Allenby promotes Lawrence to Major, which he initially refuses to, as he considered himself responsible for two unnecessary deaths. Though Allenby finally convinces him. Here Lawrence asks the General if Britain have any plans to colonize Arab as well. Allenby tells him he's is no politician, and later to have Lawrence in his confidence, says British have no such ambition.

Now the next mission is to conquer the sophisticated and modernized Damascus. Before that Lawrence, with the help of Ali and Auda, hampers the Turkish progress by blowing off and looting their trains.
In the meantime, an American journalist Bentley makes him world famous by publishing his dare devil victorious spree. In a train raid Lawrence's servant Farraj is badly injured and he shoots him to avoid torture by Turks.

With the arrival of winter most of his men leave for home. He is left with Auda and his 20 men.
Lawrence is captured by Turks while roaming around in the city of Daraa as an Arab (overlooking the fact that his skin might give him away because he wants to be as much as an Arab as anyone).
Here he is ogled-at by the Turk superior Bey, severely tortured, and finally thrown out in a very pathetic mental state. It's not shown explicitly but the scene has enough abstract information that implies the Turk superior might have raped him as well.

Down and broken he reaches Jerusalem where Allenby counsels him and successfully prods him for the final frontier--Damascus.

Lawrence again recruits an army most of which consists of devoted Arabs who fight for the Arabic cause and consider Lawrence as some sort of prophet. But there are a few immoral sinners driven by money as well though Lawrence ignores slight protest by Ali and Auda.
On the way they come across a brutally demolished village of one of the sinner. Filled with rage they shout "No prisoners" and slaughter whole of the culprit Turkish legion. This massacre leaves Lawrence in a state of pondering.

He reaches Damascus before Allenby and conquers it. Under his administration Arabs set up a national council to run the city. Allenby reaches Damascus and asks his army to sit out and wait. The well known British shrewdness comes to the fore and general's experience and foresightedness sees the oncoming unseen. Without the British technical and medical assistance, soon the city's administration falls apart.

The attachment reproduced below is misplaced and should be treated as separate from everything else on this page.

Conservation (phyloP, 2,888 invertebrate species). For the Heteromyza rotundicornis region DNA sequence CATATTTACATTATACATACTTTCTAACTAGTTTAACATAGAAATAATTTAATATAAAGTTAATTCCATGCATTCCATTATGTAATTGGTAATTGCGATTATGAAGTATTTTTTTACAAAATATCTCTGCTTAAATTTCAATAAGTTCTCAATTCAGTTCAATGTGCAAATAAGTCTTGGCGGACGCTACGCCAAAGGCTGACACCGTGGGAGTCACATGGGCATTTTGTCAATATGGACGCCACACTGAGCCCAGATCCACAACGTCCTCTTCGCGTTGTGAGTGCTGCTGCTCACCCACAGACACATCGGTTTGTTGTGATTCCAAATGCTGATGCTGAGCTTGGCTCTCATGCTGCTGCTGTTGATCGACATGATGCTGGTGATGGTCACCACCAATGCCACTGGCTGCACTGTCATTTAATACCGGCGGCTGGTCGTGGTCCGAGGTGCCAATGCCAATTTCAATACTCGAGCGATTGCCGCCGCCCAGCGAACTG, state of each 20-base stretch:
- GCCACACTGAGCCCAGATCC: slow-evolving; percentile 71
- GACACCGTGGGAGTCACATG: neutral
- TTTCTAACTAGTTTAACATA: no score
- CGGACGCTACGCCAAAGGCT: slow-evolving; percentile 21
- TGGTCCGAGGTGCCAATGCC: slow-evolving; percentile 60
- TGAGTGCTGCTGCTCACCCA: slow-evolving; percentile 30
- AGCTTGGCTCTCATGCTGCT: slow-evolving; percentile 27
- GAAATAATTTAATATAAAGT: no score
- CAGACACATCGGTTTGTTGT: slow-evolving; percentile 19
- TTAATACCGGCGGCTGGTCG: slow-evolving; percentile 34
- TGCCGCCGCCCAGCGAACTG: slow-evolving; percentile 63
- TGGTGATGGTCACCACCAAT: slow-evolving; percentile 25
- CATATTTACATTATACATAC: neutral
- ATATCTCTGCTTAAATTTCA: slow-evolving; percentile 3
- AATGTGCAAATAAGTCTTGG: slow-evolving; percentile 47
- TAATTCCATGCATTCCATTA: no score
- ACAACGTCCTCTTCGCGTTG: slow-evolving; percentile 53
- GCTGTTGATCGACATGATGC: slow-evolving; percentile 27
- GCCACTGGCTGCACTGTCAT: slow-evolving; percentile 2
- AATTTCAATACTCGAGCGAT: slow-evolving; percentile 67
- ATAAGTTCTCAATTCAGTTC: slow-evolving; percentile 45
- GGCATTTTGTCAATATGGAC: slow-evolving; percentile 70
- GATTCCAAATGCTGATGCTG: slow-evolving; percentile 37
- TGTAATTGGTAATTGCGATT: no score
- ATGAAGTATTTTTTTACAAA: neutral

The nomadic desert people find it very strange to handle all the waterworks, electricity, telephones, medicines etc and soon start throwing kitchen sinks at each other. Arabs finally abandon the crumbling city and British move in without any protest. This leaves Lawrence, promoted to colonel now, momentarily dejected and he laughs at his predicament.

In the end prince Faisal is negotiating some political deals with British and French authorities in a room. The young guns of military, finding the situation incomprehensible leave and Lawrence is driven away in a car.

Some Trivia:
This classic brought a relatively unknown Peter O' toole to a never fading glory and immortalized him. Omar Sharif--unknown to the west then--was originally to play the role of Lawrence's murdered guide but later got the Ali role as no other actors were found suitable. The makeup work of the movie was really commendable. Many people actually mistook Alec Guinness as real Prince Faisal while shooting!

And Anthony Quinn was so much into his role that he himself applied makeup using Auda's real picture!

Highly Recommended! It is said nothing is perfect so going by that, a: